In Brief

Boris Johnson says UK will leave EU on 31 October ‘do or die’

Tory leadership frontrunner hardens his position on Brexit

Boris Johnson says Britain will leave the European Union on 31 October “do or die”. Speaking to Talkradio, the frontrunner in the race for the Tory leadership said: “We are getting ready to come out on 31 October. Come what may. Do or die.”

He also said he would scrap Theresa May’s withdrawal agreement and seek a completely new deal before then. “I mean more than a change,” he said. “It’s got to be, we need a new withdrawal agreement – if we’re going to go out on the basis of a withdrawal agreement.”

Later, on Twitter, Johnson added: “We must keep our promises to the British people and deliver Brexit - no ifs, no buts, and no second referendum.”

The former foreign secretary's latest words represent a “hardening of his position” and a newly “toughened Brexit stance”, The Guardian says. 

The plan has “been met with dismay in Brussels”, The Times says, but according to the BBC’s Europe editor Katya Adler “EU leaders do not take [Johnson and Jeremy Hunt] at their word when they threaten no deal by the end of October”.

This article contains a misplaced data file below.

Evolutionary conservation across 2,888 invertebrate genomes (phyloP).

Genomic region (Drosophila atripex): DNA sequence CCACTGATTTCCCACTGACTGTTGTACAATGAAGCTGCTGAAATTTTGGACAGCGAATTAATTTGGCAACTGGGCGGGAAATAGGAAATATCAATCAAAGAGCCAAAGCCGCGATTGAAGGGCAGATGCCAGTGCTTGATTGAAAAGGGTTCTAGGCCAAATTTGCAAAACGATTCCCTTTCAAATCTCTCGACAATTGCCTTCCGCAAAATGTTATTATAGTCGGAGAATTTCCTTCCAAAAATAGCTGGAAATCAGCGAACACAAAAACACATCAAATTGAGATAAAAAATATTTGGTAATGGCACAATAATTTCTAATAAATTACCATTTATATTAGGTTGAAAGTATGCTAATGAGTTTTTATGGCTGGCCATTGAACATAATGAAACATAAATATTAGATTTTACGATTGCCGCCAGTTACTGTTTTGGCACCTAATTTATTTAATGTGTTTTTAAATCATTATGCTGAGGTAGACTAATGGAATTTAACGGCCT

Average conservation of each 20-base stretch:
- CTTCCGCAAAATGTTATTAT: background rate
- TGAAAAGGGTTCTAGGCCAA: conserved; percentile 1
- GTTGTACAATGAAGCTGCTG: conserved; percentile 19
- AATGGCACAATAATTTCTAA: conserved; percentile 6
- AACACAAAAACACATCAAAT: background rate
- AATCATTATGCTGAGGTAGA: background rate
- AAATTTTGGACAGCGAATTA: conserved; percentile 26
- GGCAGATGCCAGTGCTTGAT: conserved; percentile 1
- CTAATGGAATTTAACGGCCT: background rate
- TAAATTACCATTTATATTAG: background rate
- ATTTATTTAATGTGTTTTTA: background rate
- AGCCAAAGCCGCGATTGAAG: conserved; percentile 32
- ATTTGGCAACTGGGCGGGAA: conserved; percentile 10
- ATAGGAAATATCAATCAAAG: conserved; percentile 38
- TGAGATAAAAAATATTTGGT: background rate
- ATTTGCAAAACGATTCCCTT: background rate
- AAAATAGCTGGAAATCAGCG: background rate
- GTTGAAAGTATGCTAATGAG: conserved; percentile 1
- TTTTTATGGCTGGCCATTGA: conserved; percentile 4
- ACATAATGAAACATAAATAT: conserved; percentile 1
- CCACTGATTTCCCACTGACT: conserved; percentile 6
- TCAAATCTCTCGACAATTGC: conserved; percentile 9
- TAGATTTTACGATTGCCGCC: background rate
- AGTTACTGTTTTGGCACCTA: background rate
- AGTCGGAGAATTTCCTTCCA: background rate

Johnson has challenged his Tory leadership rival to match his commitment to leave by 31 October, but Jeremy Hunt has dismissed his rival’s obsession with the date.

“I think that 31 October come hell or high water is a fake deadline, because it's more likely to trip us into a general election before we've delivered Brexit, and that would hand the keys to Jeremy Corbyn and then we'd have no Brexit at all,” he said.

Hunt says that he would leave the EU without a deal, but not if there was a “prospect of a better deal”. He also suggested that there is a lack of trust in Johnson to fulfil his promises on Brexit.

“Who is the person that we trust to send to Brussels on behalf of the British people and come back with a deal, and that has to be someone that they trust, that they’re prepared to talk to, because in the end you don’t do a deal with someone you don’t trust,” he said.

The winner of the Tory leadership contest will take over from Theresa May on 24 July.

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